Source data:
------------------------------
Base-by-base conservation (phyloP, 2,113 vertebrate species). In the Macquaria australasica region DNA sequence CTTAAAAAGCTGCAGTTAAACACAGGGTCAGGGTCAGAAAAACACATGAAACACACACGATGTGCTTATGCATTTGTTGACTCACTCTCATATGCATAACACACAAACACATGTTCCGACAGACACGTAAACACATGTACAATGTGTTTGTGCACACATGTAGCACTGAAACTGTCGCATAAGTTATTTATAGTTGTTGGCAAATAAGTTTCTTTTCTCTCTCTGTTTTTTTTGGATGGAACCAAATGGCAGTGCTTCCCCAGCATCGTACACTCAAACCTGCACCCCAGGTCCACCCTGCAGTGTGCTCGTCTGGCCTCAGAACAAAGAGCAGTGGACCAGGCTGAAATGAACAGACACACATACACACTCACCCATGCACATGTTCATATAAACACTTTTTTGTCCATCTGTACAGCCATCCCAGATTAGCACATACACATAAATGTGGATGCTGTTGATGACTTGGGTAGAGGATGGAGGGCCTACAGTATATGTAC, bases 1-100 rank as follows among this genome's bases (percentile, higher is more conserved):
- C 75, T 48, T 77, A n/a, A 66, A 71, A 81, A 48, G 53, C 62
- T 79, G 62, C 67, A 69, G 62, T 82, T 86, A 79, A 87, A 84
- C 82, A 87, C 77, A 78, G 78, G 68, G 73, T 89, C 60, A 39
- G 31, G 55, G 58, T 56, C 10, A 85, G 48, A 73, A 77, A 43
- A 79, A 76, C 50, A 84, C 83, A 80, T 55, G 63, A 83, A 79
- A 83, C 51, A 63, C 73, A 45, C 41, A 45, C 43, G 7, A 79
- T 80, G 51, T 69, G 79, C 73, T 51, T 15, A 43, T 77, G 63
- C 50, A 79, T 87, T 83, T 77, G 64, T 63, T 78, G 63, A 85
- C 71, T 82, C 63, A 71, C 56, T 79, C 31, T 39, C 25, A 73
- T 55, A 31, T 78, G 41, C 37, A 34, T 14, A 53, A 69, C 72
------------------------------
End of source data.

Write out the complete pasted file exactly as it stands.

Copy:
Base-by-base conservation (phyloP, 2,113 vertebrate species). In the Macquaria australasica region DNA sequence CTTAAAAAGCTGCAGTTAAACACAGGGTCAGGGTCAGAAAAACACATGAAACACACACGATGTGCTTATGCATTTGTTGACTCACTCTCATATGCATAACACACAAACACATGTTCCGACAGACACGTAAACACATGTACAATGTGTTTGTGCACACATGTAGCACTGAAACTGTCGCATAAGTTATTTATAGTTGTTGGCAAATAAGTTTCTTTTCTCTCTCTGTTTTTTTTGGATGGAACCAAATGGCAGTGCTTCCCCAGCATCGTACACTCAAACCTGCACCCCAGGTCCACCCTGCAGTGTGCTCGTCTGGCCTCAGAACAAAGAGCAGTGGACCAGGCTGAAATGAACAGACACACATACACACTCACCCATGCACATGTTCATATAAACACTTTTTTGTCCATCTGTACAGCCATCCCAGATTAGCACATACACATAAATGTGGATGCTGTTGATGACTTGGGTAGAGGATGGAGGGCCTACAGTATATGTAC, bases 1-100 rank as follows among this genome's bases (percentile, higher is more conserved):
- C 75, T 48, T 77, A n/a, A 66, A 71, A 81, A 48, G 53, C 62
- T 79, G 62, C 67, A 69, G 62, T 82, T 86, A 79, A 87, A 84
- C 82, A 87, C 77, A 78, G 78, G 68, G 73, T 89, C 60, A 39
- G 31, G 55, G 58, T 56, C 10, A 85, G 48, A 73, A 77, A 43
- A 79, A 76, C 50, A 84, C 83, A 80, T 55, G 63, A 83, A 79
- A 83, C 51, A 63, C 73, A 45, C 41, A 45, C 43, G 7, A 79
- T 80, G 51, T 69, G 79, C 73, T 51, T 15, A 43, T 77, G 63
- C 50, A 79, T 87, T 83, T 77, G 64, T 63, T 78, G 63, A 85
- C 71, T 82, C 63, A 71, C 56, T 79, C 31, T 39, C 25, A 73
- T 55, A 31, T 78, G 41, C 37, A 34, T 14, A 53, A 69, C 72